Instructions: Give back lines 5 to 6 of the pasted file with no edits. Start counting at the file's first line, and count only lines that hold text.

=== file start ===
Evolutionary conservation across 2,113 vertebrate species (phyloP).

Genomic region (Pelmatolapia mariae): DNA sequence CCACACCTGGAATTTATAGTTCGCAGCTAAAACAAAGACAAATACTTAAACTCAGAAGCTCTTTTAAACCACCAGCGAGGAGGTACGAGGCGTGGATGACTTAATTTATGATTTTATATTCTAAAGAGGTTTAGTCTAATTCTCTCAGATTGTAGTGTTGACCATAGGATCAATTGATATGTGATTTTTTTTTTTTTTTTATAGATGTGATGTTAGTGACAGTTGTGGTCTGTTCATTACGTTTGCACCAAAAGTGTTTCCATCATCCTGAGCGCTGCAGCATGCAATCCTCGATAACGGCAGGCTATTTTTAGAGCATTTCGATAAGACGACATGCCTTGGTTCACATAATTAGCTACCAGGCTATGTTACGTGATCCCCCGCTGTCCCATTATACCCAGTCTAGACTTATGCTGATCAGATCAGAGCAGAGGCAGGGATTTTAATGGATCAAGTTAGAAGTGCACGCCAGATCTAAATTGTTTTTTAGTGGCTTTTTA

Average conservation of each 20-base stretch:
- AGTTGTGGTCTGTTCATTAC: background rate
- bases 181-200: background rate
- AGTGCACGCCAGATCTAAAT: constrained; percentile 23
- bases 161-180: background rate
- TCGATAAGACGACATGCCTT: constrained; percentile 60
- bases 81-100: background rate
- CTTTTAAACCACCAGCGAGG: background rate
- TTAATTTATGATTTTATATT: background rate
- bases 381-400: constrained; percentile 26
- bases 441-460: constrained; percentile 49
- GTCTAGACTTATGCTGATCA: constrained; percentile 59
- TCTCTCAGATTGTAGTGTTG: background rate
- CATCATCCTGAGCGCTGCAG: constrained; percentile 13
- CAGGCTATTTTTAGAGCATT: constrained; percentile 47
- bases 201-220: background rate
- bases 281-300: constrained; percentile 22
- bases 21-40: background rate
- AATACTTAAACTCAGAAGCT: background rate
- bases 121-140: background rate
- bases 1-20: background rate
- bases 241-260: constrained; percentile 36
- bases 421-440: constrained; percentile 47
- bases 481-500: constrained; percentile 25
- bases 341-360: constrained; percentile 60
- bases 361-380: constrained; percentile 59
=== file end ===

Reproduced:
- bases 181-200: background rate
- AGTGCACGCCAGATCTAAAT: constrained; percentile 23